An historic spot in Washington, DC, the Old Post Office building was completed in 1899. With its 315-foot clock tower offering one of the best views in downtown, the Romanesque Revival architectural style is unique for a capital teeming with neoclassical design.
By 2016, the Old Post Office Pavilion will become Trump International Hotel, a $200-million project complete with affluent restaurants and a huge ballroom. But to convert the structure in time, Trump’s contractors rely on low-wage immigrant workers, most of whom are either furious at their employer or afraid of losing their jobs.
"The majority of us are Hispanics, many who came illegally," Ivan Arellano, one of the construction workers, told the Washington Post. "And we’re all here working very hard to build a better life for our families."
The concern stems from comments made by Trump during his presidential announcement, in which he referred to the majority of immigrants crossing the US-Mexico border as being rapists and drug dealers. In addition to a general guffaw, the comments were also met by a series of major business partners severing ties with the billionaire.
On Monday, Trump doubled down (for perhaps the fourth time, now) on those statements, adding that Mexican immigrants are also responsible for "tremendous infectious disease…pouring across the border."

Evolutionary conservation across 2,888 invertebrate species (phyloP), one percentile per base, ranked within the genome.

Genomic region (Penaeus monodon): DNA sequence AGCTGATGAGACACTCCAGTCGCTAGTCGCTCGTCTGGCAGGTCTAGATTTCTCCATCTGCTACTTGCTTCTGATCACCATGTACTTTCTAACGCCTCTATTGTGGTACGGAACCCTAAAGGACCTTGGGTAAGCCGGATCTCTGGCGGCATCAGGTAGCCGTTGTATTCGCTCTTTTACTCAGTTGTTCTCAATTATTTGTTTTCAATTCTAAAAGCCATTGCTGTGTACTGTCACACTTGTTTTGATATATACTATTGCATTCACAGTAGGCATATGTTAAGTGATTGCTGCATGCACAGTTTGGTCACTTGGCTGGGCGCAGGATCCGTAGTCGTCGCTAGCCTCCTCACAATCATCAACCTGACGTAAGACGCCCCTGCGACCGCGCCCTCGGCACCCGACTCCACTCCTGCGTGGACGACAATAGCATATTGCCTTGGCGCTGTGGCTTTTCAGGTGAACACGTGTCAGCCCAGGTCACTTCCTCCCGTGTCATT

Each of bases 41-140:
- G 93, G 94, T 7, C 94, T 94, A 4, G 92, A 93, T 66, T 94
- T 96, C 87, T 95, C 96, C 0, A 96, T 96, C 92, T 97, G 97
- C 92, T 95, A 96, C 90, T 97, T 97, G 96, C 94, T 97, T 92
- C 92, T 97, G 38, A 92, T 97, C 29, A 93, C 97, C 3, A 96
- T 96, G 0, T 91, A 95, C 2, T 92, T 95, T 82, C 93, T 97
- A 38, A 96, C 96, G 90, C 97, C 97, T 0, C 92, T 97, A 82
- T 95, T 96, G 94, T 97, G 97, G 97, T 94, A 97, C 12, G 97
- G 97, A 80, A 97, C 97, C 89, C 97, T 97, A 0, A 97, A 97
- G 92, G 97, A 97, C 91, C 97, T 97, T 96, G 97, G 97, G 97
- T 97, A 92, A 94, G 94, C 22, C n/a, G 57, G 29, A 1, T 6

The remarks have sparked some resentment on the job site, to say the least.
"Do you think that when we’re hanging out there from the eighth floor that we’re raping or selling drugs?" Ramon Alvarez, a window worker, told the Post. "We’re risking our lives and our health. A lot of the chemicals we deal with are toxic."
"Most of the workers here are migrants," Ahmad Samadi, a site foreman who emigrated from Afghanistan, said. "I don’t think it’s right, what he said. They’re hard workers."
Others even worry about their job security. If Trump’s candidacy is going to rely on appealing to anti-immigration hardliners who applaud a promise to "build a great, great wall on our southern border," that could make it necessary for him to cut ties with any employees who could harm his image.
"Most of the concern is that this escalates into a bigger problem," Daniel Gonzalez, a sheet metal worker, told the Post. "He might come one day and pretty much tell us to get the heck out of here."
— Ben Jacobs (@Bencjacobs) July 7, 2015
The Trump Organization has already released a response to the expose in the Post, noting that the construction employment specifics fall under the jurisdiction of the contracting firm, and insists it “requires all contractors performing work at the project to follow all applicable federal, state and local laws.”
As Trump the Politician continues to toss unfounded vitriol at a large segment of the population, it’s likely to go on having severe consequences for Trump the Businessman. Univision, NBC Universal, ESPN, Macy’s department stores, and a number of other companies are swiftly abandoning any associations with the billionaire.
"The Mexican government is forcing their most unwanted people into the United States," Trump reiterated in Monday’s statement. "They are, in many cases, criminals, drug dealers, rapists, etc."
If he made it down to his construction site every now and again, he would see this is hardly the case.